I have the following two functions

  • $f(n) = n\sqrt n + n \log n$
  • $\log_{100} n$

And I need to classify them into the followings:

  • $O(n)$, and/or
  • $O(n^2)$, and/or
  • $O(n^3)$, and/or
  • $O(n^{1.5})$, and/or
  • $\omega(n)$, and/or
  • $o(n\log n)$ (small o)
  • $\theta(n^{1.5})$,

Regarding the $\theta(n^{1.5})$, I am grasping it's idea newly, where do these functions set in. Also, does the function $f(n) =n^{0.9999}$ belong to $\theta(n^{1.5})$.

I would appreciate your feedback, as from your answers I am building up the knowledge for these.

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  • $\begingroup$ Am I supposed to define w(n) by myself? $\endgroup$ – John L. Oct 17 '18 at 18:22
  • $\begingroup$ it is possibly $\omega(n)$ $\endgroup$ – kelalaka Oct 17 '18 at 18:32
  • $\begingroup$ Welcome back to Computer Science! You can use LaTeX to typset mathematics, rather than doing it manually with sup tag and some other weird stuff. I edited to show you how; we also have a brief tutorial. $\endgroup$ – John L. Oct 17 '18 at 18:39
  • $\begingroup$ @kelalaka, thanks for the hint. tony9099, please edit if I have not updated your question correctly. $\endgroup$ – John L. Oct 17 '18 at 18:41
  • $\log_{100}n \in \mathcal{O}(log(n))$ since base change is a constant.
    • $\log n \in \mathcal{O}(n) $
    • $\log n \in \mathcal{O}(n^2) $
    • $\log n \in \mathcal{O}(n^3) $
    • $\log n \in \mathcal{O}(n^{3/2}) $
    • $\log n \not\in \mathcal{\omega}(n) $
    • $\log n \in \mathcal{o}(n \log n) $

This table gives the order;

First of all;

$$\lim_{n \rightarrow \infty} \frac{n \sqrt n}{n \log n} = \infty$$ by using this;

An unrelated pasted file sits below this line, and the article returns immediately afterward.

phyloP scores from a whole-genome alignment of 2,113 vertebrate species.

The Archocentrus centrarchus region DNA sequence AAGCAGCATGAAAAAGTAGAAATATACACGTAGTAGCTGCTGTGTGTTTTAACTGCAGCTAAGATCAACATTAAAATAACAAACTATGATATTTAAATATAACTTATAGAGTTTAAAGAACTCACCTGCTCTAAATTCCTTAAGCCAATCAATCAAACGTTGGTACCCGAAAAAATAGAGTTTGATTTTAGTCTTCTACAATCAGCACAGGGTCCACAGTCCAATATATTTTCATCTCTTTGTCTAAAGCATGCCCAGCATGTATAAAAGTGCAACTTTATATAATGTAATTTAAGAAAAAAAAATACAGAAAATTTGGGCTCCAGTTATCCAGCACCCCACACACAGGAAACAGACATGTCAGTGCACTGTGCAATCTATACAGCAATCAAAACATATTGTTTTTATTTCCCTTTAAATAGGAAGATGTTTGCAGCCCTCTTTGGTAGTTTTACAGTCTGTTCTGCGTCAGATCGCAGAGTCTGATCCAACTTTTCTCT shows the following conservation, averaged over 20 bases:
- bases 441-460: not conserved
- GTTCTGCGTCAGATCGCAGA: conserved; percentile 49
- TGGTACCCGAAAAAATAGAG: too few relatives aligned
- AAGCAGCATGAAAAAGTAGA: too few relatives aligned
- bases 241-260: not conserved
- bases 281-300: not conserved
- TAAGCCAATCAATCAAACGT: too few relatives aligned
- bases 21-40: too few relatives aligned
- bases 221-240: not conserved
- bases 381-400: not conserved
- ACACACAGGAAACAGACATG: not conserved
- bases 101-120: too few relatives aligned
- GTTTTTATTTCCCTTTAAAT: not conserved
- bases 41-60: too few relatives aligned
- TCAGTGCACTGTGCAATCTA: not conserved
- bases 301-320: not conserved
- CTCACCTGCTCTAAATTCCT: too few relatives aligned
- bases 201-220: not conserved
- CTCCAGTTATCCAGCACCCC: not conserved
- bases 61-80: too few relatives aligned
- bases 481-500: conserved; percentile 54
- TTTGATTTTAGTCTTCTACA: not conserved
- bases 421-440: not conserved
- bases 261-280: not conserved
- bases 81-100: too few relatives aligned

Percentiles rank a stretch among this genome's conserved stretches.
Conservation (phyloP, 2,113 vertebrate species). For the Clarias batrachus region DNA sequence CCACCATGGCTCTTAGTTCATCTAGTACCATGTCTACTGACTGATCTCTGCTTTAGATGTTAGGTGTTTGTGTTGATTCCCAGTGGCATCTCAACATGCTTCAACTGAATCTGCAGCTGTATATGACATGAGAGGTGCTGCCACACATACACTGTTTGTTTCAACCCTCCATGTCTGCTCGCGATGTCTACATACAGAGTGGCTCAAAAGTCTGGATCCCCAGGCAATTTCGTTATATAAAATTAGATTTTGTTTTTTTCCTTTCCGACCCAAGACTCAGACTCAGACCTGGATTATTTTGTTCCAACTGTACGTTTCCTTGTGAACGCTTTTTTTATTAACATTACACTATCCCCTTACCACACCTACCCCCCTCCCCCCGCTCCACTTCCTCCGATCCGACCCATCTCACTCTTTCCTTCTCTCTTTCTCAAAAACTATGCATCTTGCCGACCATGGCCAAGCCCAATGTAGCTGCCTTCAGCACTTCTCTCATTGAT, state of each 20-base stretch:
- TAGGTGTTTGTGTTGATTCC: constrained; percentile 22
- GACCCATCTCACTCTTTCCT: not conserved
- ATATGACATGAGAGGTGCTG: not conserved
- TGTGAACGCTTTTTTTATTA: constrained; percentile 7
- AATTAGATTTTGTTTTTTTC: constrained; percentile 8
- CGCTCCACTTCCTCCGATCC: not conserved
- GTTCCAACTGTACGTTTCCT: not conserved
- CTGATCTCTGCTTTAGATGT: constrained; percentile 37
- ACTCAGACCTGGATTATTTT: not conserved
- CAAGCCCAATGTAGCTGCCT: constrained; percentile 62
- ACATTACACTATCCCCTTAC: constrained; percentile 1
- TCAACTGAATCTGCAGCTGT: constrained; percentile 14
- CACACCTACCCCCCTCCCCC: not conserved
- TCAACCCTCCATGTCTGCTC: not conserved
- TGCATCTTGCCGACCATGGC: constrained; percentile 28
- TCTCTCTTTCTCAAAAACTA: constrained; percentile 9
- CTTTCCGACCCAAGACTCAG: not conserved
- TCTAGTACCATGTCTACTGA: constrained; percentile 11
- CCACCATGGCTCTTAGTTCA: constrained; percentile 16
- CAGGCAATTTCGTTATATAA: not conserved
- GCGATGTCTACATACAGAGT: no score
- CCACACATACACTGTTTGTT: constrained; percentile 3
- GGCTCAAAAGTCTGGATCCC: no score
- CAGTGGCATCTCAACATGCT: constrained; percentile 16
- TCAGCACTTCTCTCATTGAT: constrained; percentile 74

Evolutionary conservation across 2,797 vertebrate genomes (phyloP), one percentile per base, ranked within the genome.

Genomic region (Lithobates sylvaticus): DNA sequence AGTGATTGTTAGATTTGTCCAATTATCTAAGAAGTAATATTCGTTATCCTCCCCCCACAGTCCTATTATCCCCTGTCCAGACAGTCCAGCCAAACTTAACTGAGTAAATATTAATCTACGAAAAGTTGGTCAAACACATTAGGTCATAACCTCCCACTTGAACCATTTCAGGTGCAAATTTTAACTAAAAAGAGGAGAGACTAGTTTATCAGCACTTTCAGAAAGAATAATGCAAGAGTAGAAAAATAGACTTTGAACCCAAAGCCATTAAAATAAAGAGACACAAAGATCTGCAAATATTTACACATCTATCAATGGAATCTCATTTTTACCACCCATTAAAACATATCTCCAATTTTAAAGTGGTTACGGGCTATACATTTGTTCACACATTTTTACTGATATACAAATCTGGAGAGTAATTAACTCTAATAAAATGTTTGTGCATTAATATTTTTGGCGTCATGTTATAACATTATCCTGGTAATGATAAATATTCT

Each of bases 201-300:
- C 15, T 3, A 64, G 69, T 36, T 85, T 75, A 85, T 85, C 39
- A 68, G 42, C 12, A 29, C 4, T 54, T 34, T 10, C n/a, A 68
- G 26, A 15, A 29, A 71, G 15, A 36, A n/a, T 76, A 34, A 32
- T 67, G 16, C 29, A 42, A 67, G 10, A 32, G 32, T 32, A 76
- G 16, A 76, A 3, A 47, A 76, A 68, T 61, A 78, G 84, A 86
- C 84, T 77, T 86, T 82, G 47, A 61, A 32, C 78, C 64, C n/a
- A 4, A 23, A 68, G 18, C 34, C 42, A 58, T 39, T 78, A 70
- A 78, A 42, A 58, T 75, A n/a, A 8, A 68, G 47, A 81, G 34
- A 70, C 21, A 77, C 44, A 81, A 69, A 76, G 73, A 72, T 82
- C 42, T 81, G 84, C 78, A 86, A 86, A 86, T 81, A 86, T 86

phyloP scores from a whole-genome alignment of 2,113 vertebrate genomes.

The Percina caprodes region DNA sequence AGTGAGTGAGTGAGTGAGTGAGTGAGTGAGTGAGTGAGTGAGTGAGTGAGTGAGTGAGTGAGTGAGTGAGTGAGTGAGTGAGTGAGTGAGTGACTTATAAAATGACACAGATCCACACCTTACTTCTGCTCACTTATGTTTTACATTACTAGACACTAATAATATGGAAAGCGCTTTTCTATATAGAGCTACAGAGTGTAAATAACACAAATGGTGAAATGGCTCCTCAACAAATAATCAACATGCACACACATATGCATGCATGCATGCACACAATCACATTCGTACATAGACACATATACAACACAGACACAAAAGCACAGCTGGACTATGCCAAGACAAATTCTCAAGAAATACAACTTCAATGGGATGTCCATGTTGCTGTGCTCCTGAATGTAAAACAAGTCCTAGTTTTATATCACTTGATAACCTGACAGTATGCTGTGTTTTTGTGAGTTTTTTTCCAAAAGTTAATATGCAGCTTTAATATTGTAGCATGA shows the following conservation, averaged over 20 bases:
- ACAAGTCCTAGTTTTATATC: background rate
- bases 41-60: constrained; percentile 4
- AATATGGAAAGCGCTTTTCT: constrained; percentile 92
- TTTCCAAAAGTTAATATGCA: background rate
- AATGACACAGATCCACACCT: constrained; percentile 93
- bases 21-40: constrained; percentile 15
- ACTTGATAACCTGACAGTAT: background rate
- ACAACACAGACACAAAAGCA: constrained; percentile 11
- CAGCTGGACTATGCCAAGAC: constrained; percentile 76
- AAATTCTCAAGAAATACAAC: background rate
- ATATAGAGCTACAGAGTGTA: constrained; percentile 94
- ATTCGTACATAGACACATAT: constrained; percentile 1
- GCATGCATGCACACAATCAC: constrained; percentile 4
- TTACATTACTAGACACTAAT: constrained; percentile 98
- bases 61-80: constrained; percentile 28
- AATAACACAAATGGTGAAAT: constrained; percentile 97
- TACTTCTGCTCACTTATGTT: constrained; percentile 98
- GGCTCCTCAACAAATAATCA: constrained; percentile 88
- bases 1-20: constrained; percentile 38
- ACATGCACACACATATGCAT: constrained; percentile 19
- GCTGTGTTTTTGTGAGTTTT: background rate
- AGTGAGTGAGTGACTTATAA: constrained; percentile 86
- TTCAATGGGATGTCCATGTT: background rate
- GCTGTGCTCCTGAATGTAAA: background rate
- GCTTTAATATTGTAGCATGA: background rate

• $f(n)= n\sqrt n + n\log n \in \mathcal{O}(n\sqrt n )$.
    • $ n\sqrt n \not\in \mathcal{O}(n)$
    • $n\sqrt n \in \mathcal{O}(n^2) $
    • $n\sqrt n \in \mathcal{O}(n^3) $
    • $n\sqrt n \in \mathcal{O}(n^{3/2}) $
    • $n\sqrt n \in \mathcal{\omega}(n) $
    • $n\sqrt n \not\in \mathcal{o}(n \log n) $,
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  • $\begingroup$ Please remember that we're not a homework answering service. Answers that don't teach people how to solve the problem aren't very valuable at all. $\endgroup$ – David Richerby Oct 17 '18 at 19:51
  • $\begingroup$ Most questions of the for "Is this function big-O of this other function" can be flagged as duplicates of the one I marked. That question covers the general techniques and there's usually not much more to say, since the same functions tend to be used as examples each time. $\endgroup$ – David Richerby Oct 17 '18 at 20:13
  • $\begingroup$ @kelalaka Thanks a lot for your input :) I have edited the question and added a new bound as well as a new function. I would appreciate if you can have a look :) (PS: this is not a homework) $\endgroup$ – tony9099 Oct 18 '18 at 16:36
  • $\begingroup$ Take the limit at WolframAlpha. That easy. $\endgroup$ – kelalaka Oct 18 '18 at 16:39

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